When I was only contemplating this step-mother idea, my lovely friend Ying told me very sincerely and emphatically, “In China, step-mother always bad.” I shook my head, thinking of my very good experience of step mothers. She repeated it more slowly, thinking I didn’t understand. She explained that we have a reflex for our biological baby that we lack for our step child. When your biological child spills milk, she said, you mop it up with a bit of grumbling, or you may even praise their perfectly circular spill. When your step-child does exactly the same thing, you blame the bad baby that spilled the milk.
The reflexive bias she described is a huge obstacle in blended families. I understood it well from having been a step kid. Problems sprout from the bias and grow in every direction. The urges to be protective, effective and fair as a parent collide with the child’s needs to be favored, nurtured and understood. Before you know it, everyone is pissed off.
Family life becomes more complex with each additional person in any situation. When you add differences of blood and culture, you are begging for chaos. When you add both boys and girls you are begging for fights about toilet seats.
I did it anyway, with an eye to that friendly warning: the stepmother is always bad. I believe now that she was telling me not to be a step-mother. At the time, I took her to mean that I shouldn’t be bad. I tried super-hard not to be bad.
For us, the blending began more like smashing. On our first Christmas, I killed Santa Claus. There was a bitter confrontation, which was not at all festive. Everyone thought they had the right idea, and that meant someone else had to be wrong. It’s possible to agree on the most important fundamentals and still stumble on tiny touchstones along the way. The Santa Claus emergency was the first of an inevitable string of calamities.
All these years later, yerdad and I sit back and wonder how the hell we did it. The hardest part was figuring out when to get into and out of each other’s way as parents. No one can spot over-protectiveness faster than a step parent. We have a duty to protect against that.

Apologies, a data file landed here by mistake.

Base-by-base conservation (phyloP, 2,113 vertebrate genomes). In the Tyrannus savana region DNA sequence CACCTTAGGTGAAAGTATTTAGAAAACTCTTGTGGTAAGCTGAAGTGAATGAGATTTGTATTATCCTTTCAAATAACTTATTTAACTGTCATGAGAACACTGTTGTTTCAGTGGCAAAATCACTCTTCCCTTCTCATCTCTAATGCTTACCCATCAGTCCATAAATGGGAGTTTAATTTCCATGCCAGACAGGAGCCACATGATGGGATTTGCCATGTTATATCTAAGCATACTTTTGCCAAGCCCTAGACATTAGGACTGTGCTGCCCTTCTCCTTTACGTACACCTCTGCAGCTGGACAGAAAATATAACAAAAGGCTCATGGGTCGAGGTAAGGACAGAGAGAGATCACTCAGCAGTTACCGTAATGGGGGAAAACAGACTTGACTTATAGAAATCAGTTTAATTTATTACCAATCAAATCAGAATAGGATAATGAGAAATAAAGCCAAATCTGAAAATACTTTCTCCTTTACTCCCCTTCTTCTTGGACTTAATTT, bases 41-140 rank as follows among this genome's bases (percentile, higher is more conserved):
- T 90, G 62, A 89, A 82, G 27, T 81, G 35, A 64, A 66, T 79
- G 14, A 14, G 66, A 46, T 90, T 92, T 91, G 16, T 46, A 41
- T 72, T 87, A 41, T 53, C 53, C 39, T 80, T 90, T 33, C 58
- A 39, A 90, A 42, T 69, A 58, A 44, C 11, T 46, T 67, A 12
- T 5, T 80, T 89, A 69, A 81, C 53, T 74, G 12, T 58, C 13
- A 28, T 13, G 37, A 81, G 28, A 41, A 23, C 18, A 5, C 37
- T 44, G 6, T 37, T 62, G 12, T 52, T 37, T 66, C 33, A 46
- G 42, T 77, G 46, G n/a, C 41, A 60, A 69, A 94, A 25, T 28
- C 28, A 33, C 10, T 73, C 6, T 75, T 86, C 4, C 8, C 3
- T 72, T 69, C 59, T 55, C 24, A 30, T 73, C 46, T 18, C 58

Loving the kids was the easiest part. Finding fairness was the most interesting part. If you decide to dive into the insanity of a blended family, you will see what I mean. Partiality toward your biological kids is a powerful tide to resist, but you can fight it and they all will notice your efforts. With your bio-kids, you may assume you “get them” just as you find the step-kids opaque. Even as you struggle to understand them, recognize that you can have a wonderful impartiality toward your step-people. It just comes along with the situation.
As a step-parent, if you can express your step-parent thoughts gently and honestly to an open reception, the result will be a much better understanding of everyone, for everyone. The reverse is even more important. Try your hardest to take the other view to heart and give it a chance to teach you something.
Know that you will mess it up more than once and sometimes an entire chorus of jeers will result. No one is better able to recognize mistakes than a step parent or a step kid. They are viewing the situation from a step back, so to speak.
It’s so tricky and so worthwhile. But so tricky.
2 Replies to “Why is this blended family thing so hard?”
This is so insightful and true. Eloquently written; thank you for articulating this for all to share.
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